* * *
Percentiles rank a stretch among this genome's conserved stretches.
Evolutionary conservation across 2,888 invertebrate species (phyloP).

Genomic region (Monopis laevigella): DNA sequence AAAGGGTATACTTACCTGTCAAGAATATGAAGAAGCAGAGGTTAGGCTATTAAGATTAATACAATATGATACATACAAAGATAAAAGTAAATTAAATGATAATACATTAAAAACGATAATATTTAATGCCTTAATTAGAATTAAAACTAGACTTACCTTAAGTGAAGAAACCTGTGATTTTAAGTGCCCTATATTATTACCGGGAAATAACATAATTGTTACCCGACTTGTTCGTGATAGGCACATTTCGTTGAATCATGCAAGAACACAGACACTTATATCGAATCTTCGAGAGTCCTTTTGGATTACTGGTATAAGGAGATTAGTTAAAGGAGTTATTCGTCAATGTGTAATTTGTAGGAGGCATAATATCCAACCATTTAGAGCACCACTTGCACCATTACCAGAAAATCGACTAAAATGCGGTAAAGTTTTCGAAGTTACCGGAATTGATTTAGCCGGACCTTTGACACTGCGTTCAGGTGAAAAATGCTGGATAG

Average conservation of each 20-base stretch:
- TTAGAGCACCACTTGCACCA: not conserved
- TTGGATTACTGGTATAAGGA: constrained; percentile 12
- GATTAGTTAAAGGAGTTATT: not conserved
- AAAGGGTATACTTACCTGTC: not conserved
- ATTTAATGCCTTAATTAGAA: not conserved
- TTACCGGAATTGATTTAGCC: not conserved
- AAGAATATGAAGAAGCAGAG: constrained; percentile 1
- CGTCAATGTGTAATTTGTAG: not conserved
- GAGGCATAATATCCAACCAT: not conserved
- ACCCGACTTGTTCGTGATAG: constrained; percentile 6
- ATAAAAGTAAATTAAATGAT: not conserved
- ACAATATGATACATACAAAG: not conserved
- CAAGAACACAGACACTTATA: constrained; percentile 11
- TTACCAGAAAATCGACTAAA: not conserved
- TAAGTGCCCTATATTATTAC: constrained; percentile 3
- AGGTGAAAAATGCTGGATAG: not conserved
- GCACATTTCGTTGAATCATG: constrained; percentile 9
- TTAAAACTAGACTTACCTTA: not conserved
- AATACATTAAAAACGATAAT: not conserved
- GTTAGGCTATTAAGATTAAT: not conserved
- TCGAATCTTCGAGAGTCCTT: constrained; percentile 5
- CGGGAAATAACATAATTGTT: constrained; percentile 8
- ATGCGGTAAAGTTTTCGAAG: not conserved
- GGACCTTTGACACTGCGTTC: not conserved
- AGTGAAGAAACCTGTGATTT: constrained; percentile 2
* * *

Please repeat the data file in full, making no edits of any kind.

Percentiles rank a stretch among this genome's conserved stretches.
Evolutionary conservation across 2,888 invertebrate species (phyloP).

Genomic region (Monopis laevigella): DNA sequence AAAGGGTATACTTACCTGTCAAGAATATGAAGAAGCAGAGGTTAGGCTATTAAGATTAATACAATATGATACATACAAAGATAAAAGTAAATTAAATGATAATACATTAAAAACGATAATATTTAATGCCTTAATTAGAATTAAAACTAGACTTACCTTAAGTGAAGAAACCTGTGATTTTAAGTGCCCTATATTATTACCGGGAAATAACATAATTGTTACCCGACTTGTTCGTGATAGGCACATTTCGTTGAATCATGCAAGAACACAGACACTTATATCGAATCTTCGAGAGTCCTTTTGGATTACTGGTATAAGGAGATTAGTTAAAGGAGTTATTCGTCAATGTGTAATTTGTAGGAGGCATAATATCCAACCATTTAGAGCACCACTTGCACCATTACCAGAAAATCGACTAAAATGCGGTAAAGTTTTCGAAGTTACCGGAATTGATTTAGCCGGACCTTTGACACTGCGTTCAGGTGAAAAATGCTGGATAG

Average conservation of each 20-base stretch:
- TTAGAGCACCACTTGCACCA: not conserved
- TTGGATTACTGGTATAAGGA: constrained; percentile 12
- GATTAGTTAAAGGAGTTATT: not conserved
- AAAGGGTATACTTACCTGTC: not conserved
- ATTTAATGCCTTAATTAGAA: not conserved
- TTACCGGAATTGATTTAGCC: not conserved
- AAGAATATGAAGAAGCAGAG: constrained; percentile 1
- CGTCAATGTGTAATTTGTAG: not conserved
- GAGGCATAATATCCAACCAT: not conserved
- ACCCGACTTGTTCGTGATAG: constrained; percentile 6
- ATAAAAGTAAATTAAATGAT: not conserved
- ACAATATGATACATACAAAG: not conserved
- CAAGAACACAGACACTTATA: constrained; percentile 11
- TTACCAGAAAATCGACTAAA: not conserved
- TAAGTGCCCTATATTATTAC: constrained; percentile 3
- AGGTGAAAAATGCTGGATAG: not conserved
- GCACATTTCGTTGAATCATG: constrained; percentile 9
- TTAAAACTAGACTTACCTTA: not conserved
- AATACATTAAAAACGATAAT: not conserved
- GTTAGGCTATTAAGATTAAT: not conserved
- TCGAATCTTCGAGAGTCCTT: constrained; percentile 5
- CGGGAAATAACATAATTGTT: constrained; percentile 8
- ATGCGGTAAAGTTTTCGAAG: not conserved
- GGACCTTTGACACTGCGTTC: not conserved
- AGTGAAGAAACCTGTGATTT: constrained; percentile 2